Summer Abroad staff will enroll you in courses after your acceptance to the program. Please make sure there are no active blocks on your student account that may impact your course enrollment.

  • Costs

    Tuition and Program Fee

    The fees to participate in this program are broken down into tuition and fees, which are applied to your student billing account as follows:

    2021 Fees UC Students
    (5 units)
    UC Students
    (6 units)
    Visiting Students
    (5 units)
    Tuition (6 units) $2,095 $2,514 $2,750
    Program Fee $ - $ - $ -
    Campus Fee $380 $380 $ -
    Registration Fee $ - $ - $450
    Document Management Fee $ - $ - $62
    Total Cost $2,475 $2,894 $3,262

    Fees are subject to change. Please note that the overall tuition amount you will be responsible for in Summer 2021 depends on how many total units you are enrolled in. These costs are only inclusive of the Summer Abroad program tuition costs

    Estimated Out-of-Pocket Expenses

    For Virtual Programs, students will participate from their own residences. Therefore, estimates of out-of-pocket expenses are not customized for each program. Each participant will determine their own unique living situation, be it with family, friends, or living independently. Because of this, each individual student must consider their own expenses and create an accurate individual budget for their summer.

    UC Berkeley students who have filed a 2020-2021 FAFSA or California Dream Act application and enroll in a minimum of 6 units will be eligible for financial aid. Financial aid eligible students who want more information on how out-of-pocket expenses will be packaged for this program can read about it here (PDF)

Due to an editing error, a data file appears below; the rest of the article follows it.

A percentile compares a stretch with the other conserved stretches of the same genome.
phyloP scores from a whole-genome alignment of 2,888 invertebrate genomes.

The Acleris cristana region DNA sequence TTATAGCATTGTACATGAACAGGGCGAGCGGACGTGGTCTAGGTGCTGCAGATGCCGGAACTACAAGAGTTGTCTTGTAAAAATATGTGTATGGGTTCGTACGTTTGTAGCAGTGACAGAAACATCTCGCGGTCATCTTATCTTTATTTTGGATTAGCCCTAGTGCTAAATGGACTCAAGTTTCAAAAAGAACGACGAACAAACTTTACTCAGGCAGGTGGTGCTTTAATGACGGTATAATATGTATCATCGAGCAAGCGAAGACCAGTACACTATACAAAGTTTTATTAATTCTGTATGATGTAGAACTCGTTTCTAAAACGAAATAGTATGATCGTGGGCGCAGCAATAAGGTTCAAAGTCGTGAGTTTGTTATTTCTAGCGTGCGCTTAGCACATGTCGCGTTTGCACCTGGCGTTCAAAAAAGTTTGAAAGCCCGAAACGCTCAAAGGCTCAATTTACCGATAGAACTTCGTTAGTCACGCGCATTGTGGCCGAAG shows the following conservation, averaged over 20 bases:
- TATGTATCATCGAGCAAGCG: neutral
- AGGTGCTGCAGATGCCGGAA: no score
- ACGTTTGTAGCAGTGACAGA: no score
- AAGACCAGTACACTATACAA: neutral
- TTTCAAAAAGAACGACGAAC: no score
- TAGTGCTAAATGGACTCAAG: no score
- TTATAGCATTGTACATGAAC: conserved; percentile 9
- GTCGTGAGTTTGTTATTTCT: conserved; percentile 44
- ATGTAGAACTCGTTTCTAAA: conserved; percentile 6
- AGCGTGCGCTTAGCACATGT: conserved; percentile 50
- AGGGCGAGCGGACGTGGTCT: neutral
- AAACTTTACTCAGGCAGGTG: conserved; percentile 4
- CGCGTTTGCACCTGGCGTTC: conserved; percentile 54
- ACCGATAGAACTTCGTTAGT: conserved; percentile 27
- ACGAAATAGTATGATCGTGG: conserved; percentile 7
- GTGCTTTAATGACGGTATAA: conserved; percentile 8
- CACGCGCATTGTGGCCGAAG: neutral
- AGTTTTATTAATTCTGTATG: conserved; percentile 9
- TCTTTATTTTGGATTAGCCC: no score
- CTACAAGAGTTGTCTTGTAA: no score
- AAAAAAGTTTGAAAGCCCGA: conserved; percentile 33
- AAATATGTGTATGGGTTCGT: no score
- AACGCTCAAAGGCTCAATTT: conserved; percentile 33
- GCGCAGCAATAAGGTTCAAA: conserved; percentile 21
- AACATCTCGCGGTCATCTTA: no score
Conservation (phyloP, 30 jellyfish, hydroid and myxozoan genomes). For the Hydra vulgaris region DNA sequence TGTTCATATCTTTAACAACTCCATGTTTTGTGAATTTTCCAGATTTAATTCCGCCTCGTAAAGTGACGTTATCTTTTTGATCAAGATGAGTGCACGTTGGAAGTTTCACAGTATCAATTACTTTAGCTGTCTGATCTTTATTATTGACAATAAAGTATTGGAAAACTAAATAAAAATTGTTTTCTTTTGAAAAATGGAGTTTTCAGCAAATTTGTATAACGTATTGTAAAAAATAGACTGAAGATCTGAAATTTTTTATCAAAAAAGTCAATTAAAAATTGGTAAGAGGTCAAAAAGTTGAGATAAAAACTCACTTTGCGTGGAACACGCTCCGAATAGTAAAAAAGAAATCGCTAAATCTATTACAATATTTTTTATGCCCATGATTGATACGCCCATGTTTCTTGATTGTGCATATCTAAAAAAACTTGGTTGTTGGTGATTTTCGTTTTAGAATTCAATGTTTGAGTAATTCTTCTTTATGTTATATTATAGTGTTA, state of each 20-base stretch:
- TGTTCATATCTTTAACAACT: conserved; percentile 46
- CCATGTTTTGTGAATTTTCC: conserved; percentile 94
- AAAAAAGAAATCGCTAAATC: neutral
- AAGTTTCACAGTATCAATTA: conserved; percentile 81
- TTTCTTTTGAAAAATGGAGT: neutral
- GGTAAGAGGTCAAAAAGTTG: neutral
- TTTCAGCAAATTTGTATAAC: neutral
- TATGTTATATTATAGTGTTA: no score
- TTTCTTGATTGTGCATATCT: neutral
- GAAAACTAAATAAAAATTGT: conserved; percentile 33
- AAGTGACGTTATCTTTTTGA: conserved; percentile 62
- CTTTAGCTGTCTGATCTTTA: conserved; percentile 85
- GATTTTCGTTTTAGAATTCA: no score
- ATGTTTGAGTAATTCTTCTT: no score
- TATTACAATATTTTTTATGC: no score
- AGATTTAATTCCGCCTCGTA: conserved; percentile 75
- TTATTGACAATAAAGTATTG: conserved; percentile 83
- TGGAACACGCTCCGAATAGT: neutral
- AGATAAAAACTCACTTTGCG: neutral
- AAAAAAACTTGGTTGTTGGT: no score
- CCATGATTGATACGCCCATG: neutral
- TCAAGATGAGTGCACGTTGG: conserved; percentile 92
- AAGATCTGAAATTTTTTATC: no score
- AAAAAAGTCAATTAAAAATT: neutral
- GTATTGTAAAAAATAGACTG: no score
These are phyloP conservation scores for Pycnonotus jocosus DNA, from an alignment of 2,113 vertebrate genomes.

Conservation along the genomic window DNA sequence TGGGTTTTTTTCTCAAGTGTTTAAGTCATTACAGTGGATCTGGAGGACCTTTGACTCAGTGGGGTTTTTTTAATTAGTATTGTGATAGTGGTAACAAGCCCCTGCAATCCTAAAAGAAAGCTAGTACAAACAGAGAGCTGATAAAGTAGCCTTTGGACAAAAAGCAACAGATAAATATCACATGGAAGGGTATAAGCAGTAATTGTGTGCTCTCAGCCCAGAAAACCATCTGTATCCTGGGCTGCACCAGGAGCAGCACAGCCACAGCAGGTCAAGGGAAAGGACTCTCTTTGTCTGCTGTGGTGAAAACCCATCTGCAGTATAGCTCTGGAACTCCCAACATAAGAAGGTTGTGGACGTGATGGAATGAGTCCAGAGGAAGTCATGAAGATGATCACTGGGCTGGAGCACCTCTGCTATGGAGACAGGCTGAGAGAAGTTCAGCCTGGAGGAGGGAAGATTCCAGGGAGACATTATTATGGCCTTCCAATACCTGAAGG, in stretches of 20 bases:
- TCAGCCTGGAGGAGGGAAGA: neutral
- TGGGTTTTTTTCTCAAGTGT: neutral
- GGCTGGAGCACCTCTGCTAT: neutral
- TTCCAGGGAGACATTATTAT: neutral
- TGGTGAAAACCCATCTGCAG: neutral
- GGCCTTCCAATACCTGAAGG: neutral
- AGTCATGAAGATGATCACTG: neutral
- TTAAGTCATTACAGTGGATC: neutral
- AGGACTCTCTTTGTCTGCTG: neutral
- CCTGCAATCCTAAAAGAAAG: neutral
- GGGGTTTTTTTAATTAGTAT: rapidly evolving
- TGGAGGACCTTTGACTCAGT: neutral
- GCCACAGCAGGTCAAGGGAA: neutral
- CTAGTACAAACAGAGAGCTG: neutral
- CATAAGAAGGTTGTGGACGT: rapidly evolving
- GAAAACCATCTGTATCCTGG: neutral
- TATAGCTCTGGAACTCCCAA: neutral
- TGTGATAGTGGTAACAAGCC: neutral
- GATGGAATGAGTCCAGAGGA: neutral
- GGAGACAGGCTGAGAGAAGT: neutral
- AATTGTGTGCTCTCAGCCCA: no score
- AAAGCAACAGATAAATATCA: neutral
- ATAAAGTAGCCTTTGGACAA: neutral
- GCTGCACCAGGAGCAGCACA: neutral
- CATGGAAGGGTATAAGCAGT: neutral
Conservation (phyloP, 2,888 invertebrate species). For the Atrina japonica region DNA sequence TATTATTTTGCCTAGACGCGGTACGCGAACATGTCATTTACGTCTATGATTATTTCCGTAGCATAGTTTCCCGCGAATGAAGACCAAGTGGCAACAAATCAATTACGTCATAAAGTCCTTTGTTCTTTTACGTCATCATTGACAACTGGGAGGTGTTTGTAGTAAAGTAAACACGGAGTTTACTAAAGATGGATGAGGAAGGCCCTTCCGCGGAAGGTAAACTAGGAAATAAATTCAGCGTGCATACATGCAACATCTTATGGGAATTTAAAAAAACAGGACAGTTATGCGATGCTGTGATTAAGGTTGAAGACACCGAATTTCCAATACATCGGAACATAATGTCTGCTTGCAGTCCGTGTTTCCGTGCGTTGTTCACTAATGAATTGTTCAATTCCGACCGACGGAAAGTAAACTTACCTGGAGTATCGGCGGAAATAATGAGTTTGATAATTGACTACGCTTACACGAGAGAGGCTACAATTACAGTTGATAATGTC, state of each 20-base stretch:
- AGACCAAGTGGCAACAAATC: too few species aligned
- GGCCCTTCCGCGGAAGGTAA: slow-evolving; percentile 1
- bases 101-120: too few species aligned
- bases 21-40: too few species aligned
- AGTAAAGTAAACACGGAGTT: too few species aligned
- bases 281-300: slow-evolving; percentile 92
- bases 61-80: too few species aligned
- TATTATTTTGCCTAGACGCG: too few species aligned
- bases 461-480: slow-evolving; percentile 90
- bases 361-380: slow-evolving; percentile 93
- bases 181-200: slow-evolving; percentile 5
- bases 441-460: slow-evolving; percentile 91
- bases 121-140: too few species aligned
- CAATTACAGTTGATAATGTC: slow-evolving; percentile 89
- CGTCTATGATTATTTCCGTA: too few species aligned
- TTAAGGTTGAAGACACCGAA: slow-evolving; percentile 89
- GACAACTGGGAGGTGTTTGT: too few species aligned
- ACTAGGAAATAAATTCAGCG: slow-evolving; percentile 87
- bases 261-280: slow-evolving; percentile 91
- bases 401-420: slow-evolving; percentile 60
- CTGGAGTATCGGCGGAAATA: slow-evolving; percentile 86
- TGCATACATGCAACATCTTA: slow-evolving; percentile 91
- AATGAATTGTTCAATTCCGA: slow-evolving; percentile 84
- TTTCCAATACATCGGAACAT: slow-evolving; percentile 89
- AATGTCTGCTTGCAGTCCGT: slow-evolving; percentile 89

• Timeline

    Program Dates
    July 6 - August 13, 2021
    Program occurs within Session D 

     Program Deadlines
    All deadlines are 11:59 pm Pacific Standard Time (PT).

    Submit Application May 2, 2021
    Cancel from Program w/ Refund* July 16, 2021
    Change Grading Option August 6, 2021

    *Adding or dropping any non-program course(s) should follow the normal Summer Sessions deadlines. Canceling from the program does not constitute cancellation from the summer term if you are enrolled in any non-program courses.

  • Instructors

    Program Director: Dr. Pablo Gonzalez
    Email: aztlan71@berkeley.edu

    Dr. Pablo Gonzalez is a lecturer in Chicana/o Studies and Ethnic Studies with a Ph.D. in Borderlands Anthropology. His work looks at the social construction of the Mexican-US border, the production of Mexican and Latino “illegality”, transnational social movements, and forms of transnational state violence. Dr. Gonzalez received his BA in Chicana/o Studies from UC Berkeley in 1999 and his Ph.D. in Anthropology from the University of Texas Austin in 2011. His current research looks at housing dispossession in the greater Bay Area and the transnational migration of indigenous communities from Latin American to the United States and other countries. He is also interested in the similarities and differences between the managing and militarization of different borders and boundaries. In particular, the social construction of the US-Mexico border and the Mediterranean Sea as sites of migration and state violence against refugees. His teaching interests include Chicanx and Latinx culture, Chicana/o history, Latinos and the criminal justice system, Mexican and Central American Migration, and Ethnic Studies ethnographic methods.